Daily Prelims Newsletter for upsc 23 May 2022

Daily Prelims Newsletter For UPSC
| RaghukulCS

23 May 2022-Monday

Table Of Contents

Table of Contents

India's Competition Commission (CCI)

Why in the news?

The Finance Minister recently attended the Competition Commission of India’s 13th Annual Day celebration (CCI).

The Finance Minister also introduced an enhanced CCI website and opened the regional office in Kolkata.

What exactly is the Competition Commission of India (CCI)?

The Competition Commission of India (CCI) is a statutory entity of the Government of India charged with executing the Competition Act, 2002, and was established in March 2009.

On the recommendations of the Raghavan committee, the Monopolies and Restrictive Trade Practices Act of 1969 (MRTP Act) was abolished and replaced by the Competition Act of 2002.

  • The Commission is made up of one Chairperson and six Members who are chosen by the Central Government.
  • The commission is a quasi-judicial entity that issues opinions to statutory agencies as well as handles other situations. The Chairperson and the other Members must be full-time members.

The Chairperson and each other Member shall be a person of ability, integrity, and standing who has been or is qualified to be a judge of a High Court, or who has special knowledge of, and professional experience of not less than fifteen years in international trade, economics, business, commerce, law, finance, accountancy, management, industry, public affairs, administration, or any other matter which, in the opinion of the CCI,

What is the 2002 Competition Act?

  • The Competition Act was passed in 2002, and the Competition (Amendment) Act of 2007 revised it. It adheres to the principles of modern competition legislation.
  • The Act bans anti-competitive agreements, enterprise abuse of dominant position, and combinations that have a significant adverse effect on competition within India.
  • The Competition Commission of India and the Competition Appellate Tribunal have been created in compliance with the terms of the Amendment Act.
  • In 2017, the government abolished the Competition Appellate Tribunal (COMPAT) and replaced it with the National Company Law Appellate Tribunal (NCLAT).

What are CCI’s Functions and Role?

  • To eradicate anti-competitive behaviours, defend consumer interests, and ensure free commerce in India’s marketplaces.
  • To provide an opinion on competition problems in response to a referral from a governmental authority.
  • To conduct competition advocacy, raise public awareness, and provide competition training.
  • Consumer Welfare: Making markets function for consumers’ benefit and welfare.
  • Ensure fair and healthy competition in economic activities in the country for faster and more inclusive economic growth and development.
  • Implement competition policies with the goal of achieving the most effective use of economic resources.
  • Carry out effective competition advocacy and disseminate information on the benefits of competition to all stakeholders in order to build and foster a competition culture in the Indian economy.

What are CCI’s current accomplishments?

  • The Commission has handled over 1,200 antitrust complaints, resulting in an antitrust case disposition rate of 89 percent.
  • It has also assessed over 900 mergers and acquisitions to date, clearing the majority of them in a record average time of 30 days.
  • The Commission has also introduced various innovations, such as the ‘Green Channel’ option for automated clearance on combinations/transactions, and has cleared more than 50 of these transactions.

What are the Obstacles?

  • Digitization’s Challenges: Because we did not have a robust digital economy at the time of the Act’s implementation (2002), CCI should comprehend the technological subtleties of the new digital era.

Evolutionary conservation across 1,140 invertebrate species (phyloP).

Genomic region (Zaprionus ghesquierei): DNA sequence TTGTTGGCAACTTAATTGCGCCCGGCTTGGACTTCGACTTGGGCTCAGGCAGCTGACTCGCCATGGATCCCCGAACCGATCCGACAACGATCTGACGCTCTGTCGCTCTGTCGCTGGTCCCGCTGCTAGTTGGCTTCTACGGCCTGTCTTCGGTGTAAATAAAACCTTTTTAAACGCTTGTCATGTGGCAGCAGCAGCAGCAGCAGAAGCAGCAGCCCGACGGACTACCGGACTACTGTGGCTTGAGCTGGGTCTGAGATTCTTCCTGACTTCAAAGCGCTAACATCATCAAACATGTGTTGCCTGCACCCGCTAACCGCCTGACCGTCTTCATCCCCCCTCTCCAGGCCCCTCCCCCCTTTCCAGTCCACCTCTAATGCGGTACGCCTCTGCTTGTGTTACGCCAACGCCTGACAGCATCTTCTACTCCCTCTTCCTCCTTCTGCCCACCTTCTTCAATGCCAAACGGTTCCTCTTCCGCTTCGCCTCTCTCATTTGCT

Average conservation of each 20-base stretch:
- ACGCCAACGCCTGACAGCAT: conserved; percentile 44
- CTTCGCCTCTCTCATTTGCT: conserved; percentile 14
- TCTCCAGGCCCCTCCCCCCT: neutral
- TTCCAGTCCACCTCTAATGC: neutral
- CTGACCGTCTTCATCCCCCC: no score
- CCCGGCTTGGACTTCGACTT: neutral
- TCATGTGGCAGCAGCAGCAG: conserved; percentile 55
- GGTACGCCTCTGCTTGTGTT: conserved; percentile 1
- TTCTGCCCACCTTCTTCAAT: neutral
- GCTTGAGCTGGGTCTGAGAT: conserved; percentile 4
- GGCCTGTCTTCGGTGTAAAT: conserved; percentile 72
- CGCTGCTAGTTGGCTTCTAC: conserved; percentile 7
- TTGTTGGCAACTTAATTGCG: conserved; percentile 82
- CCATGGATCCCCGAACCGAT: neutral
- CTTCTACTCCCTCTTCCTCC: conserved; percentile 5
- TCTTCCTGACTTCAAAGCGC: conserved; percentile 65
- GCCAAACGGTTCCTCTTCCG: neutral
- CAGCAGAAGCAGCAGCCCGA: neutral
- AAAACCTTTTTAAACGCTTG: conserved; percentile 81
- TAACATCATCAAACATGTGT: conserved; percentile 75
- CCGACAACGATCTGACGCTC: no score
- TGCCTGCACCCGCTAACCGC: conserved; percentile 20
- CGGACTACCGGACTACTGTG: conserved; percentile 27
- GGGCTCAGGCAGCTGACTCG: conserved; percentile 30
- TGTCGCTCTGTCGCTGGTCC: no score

• Need for a New Market Definition: India’s Commission must change its market definition immediately. Because there are no limits in the digital domain, establishing relevant markets has been a difficult issue for regulators worldwide.
  • Cartelization is a threat. There is the possibility of cartelization posing a hazard. The supply chain has been harmed as a result of the global lack of supplies caused by the epidemic, and now as a result of the war in Eastern Europe.

The Way Forward

  • With the advent of Web 3.0, AI, IoT, Blockchain, and other technological developments, and the emergence of issues such as data protection and privacy, platform neutrality, deep discounting, killer acquisitions, and so on, India requires a robust competition law that is tuned to meet the needs of today’s techno-legal world, enabling a true level playing field for digital market players.
  • CCI should comprehend the new digital era’s technological complexities and if these markets are being used fairly, effectively, and transparently for the advantage of consumers.
  • FAQs can become a permanent advocacy tool that can be utilised to spread information in a ready-to-use style.
  • This would reinforce CCI’s standing as a proactive and forward-thinking regulator, and such recommendations would assist market participants in taking preventive steps.

Archaeology Central Advisory Board

Why in the news?

The Central Advisory Board on Archaeology was recently reconstituted by the government (CABA).

What exactly is CABA?

  • It was formed to strengthen ties between the Archaeological Survey of India (ASI) and people involved in archaeological research.
  • The board will consist of “five persons selected in their personal capacities by the Government of India” as well as former ASI Directors-General.
  • The board will convene once a year and will advise the Centre on “matters relevant to archaeology” as defined by its members.
  • It will foster stronger collaboration between the Archaeological Survey of India and Indian universities pursuing archaeology research.
  • It will encourage studies relating to the application of archaeological concepts, the training of future archaeologists, and a greater interaction of learned societies in India and state governments with the ASI’s activities.

What exactly is India’s Archaeological Survey?

The Archaeological Survey of India (ASI), which is part of the Ministry of Culture, is the principal body for archaeological study and the preservation of the nation’s cultural heritage.

It is in charge of around 3650 antique structures, archaeological sites, and remains of national significance.

Its activities include surveying antiquarian remnants, exploring and excavating archaeological sites, conserving and maintaining protected monuments, and so on.

Alexander Cunningham, the first Director-General of ASI, formed it in 1861. Alexander Cunningham is widely regarded as the “Father of Indian Archaeology.”